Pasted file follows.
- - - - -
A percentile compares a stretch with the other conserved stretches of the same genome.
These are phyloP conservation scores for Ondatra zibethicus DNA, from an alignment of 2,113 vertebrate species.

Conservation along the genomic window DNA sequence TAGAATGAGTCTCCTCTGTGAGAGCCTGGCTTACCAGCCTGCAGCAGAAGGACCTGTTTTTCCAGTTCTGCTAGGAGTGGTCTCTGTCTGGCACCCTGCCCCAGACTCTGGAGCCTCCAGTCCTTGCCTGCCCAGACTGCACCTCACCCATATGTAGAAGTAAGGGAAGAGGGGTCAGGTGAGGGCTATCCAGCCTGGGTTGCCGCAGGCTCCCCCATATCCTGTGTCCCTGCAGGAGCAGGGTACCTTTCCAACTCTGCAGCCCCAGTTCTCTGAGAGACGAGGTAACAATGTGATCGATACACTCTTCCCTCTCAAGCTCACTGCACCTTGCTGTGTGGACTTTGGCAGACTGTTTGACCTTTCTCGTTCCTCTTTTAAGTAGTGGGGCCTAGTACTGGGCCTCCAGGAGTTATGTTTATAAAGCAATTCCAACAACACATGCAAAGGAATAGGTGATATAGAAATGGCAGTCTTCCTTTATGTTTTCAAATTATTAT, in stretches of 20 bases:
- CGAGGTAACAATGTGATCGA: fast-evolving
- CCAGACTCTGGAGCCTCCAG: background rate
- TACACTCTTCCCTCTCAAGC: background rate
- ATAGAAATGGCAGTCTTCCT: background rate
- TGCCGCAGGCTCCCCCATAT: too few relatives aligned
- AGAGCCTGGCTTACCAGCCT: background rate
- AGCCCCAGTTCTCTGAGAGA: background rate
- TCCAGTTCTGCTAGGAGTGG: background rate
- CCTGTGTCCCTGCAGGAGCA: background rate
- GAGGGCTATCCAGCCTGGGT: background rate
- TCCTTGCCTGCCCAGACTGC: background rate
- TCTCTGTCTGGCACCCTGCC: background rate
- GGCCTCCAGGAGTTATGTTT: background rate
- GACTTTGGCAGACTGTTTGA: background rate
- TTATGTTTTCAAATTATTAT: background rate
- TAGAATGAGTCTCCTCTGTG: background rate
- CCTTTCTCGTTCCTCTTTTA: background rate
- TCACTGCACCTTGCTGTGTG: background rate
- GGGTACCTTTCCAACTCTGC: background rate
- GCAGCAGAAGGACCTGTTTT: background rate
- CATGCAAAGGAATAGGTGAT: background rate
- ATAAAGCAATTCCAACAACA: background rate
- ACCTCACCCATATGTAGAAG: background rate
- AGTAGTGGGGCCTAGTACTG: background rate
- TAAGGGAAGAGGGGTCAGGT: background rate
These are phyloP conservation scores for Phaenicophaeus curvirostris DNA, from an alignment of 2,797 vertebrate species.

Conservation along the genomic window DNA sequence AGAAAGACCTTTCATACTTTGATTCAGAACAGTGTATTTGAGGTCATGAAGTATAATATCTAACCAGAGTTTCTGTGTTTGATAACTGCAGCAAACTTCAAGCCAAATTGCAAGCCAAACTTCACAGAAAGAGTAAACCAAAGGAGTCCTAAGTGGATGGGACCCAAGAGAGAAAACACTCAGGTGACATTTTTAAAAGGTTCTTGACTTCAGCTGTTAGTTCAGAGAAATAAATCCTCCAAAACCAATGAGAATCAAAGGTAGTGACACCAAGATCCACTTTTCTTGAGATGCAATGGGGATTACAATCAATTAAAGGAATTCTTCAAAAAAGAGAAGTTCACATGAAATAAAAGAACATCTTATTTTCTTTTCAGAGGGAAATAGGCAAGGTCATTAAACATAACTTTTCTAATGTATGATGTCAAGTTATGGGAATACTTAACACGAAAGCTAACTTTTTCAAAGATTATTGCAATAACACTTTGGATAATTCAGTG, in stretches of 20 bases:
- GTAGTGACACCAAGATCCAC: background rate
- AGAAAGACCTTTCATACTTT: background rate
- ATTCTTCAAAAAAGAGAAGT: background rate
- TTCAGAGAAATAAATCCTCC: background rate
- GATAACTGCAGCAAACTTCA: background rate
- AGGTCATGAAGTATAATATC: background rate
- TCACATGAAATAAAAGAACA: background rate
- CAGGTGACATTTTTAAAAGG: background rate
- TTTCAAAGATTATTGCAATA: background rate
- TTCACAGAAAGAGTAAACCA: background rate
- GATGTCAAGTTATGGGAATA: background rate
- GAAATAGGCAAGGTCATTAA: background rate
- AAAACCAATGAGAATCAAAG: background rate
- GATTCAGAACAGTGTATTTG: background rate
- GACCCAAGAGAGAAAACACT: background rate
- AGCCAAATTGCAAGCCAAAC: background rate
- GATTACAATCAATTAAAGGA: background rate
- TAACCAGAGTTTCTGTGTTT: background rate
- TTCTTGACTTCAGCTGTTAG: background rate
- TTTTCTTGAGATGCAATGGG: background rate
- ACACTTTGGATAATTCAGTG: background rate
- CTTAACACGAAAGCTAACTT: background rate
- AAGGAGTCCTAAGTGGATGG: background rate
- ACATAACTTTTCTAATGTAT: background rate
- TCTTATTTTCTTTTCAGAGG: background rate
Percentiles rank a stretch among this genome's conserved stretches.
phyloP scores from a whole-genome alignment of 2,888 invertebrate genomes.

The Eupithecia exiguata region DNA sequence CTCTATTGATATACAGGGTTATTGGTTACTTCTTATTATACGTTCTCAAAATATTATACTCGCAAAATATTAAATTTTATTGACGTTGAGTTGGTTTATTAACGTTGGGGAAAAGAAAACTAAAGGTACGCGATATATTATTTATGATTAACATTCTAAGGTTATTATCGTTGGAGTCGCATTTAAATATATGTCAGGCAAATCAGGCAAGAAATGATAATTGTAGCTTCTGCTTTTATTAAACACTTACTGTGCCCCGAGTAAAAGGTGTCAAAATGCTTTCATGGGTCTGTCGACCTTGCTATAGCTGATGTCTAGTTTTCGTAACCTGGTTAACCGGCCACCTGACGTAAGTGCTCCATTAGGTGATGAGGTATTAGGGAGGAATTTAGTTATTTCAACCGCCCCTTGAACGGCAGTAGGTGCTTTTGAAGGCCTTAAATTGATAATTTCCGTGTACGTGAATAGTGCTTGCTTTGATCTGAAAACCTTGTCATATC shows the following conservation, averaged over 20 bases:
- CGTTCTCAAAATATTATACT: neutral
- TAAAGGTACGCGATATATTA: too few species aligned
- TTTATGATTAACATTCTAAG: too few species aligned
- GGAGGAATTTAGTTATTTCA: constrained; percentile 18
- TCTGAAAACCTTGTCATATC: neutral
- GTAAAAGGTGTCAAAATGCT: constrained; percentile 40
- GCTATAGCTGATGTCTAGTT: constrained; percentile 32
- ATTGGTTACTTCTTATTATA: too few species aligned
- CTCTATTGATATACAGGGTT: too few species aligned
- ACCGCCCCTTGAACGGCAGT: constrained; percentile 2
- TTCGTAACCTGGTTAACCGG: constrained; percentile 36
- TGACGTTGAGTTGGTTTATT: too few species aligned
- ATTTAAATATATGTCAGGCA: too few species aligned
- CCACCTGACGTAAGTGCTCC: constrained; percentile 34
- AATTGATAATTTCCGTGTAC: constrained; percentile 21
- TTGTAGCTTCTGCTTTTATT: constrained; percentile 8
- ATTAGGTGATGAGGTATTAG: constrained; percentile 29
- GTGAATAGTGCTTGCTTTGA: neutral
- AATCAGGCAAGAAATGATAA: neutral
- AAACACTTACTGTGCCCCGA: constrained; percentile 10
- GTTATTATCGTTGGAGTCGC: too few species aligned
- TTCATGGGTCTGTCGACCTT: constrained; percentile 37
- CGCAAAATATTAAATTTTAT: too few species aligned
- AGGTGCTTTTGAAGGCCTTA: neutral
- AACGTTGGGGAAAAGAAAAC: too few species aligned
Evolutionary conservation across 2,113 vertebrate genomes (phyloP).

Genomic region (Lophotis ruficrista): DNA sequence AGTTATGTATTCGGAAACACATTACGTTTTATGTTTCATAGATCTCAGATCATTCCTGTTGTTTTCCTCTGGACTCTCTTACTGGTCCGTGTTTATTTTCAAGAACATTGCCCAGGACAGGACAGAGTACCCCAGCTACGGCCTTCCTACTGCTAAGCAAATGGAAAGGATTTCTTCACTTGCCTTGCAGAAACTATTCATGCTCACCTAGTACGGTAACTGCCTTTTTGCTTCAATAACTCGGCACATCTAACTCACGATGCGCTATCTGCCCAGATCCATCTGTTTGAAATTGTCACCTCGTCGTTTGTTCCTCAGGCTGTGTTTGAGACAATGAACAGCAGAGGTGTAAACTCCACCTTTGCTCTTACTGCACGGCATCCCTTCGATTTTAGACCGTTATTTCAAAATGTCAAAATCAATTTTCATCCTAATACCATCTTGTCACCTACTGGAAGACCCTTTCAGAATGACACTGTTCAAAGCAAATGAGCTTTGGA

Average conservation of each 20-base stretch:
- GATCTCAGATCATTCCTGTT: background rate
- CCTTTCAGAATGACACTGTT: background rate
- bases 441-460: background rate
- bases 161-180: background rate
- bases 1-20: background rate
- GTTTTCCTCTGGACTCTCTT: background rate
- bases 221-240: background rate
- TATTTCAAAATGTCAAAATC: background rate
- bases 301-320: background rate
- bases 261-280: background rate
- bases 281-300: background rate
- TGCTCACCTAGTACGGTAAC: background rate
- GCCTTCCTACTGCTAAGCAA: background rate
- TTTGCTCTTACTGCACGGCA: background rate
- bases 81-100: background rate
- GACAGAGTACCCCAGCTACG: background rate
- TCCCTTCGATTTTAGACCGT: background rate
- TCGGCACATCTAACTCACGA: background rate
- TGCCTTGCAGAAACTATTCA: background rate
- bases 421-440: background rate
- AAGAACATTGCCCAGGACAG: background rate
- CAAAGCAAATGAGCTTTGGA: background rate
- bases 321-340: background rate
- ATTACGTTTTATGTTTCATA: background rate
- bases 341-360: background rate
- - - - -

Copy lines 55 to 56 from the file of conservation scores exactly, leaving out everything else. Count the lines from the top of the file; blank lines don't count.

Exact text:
- TCTTATTTTCTTTTCAGAGG: background rate
Percentiles rank a stretch among this genome's conserved stretches.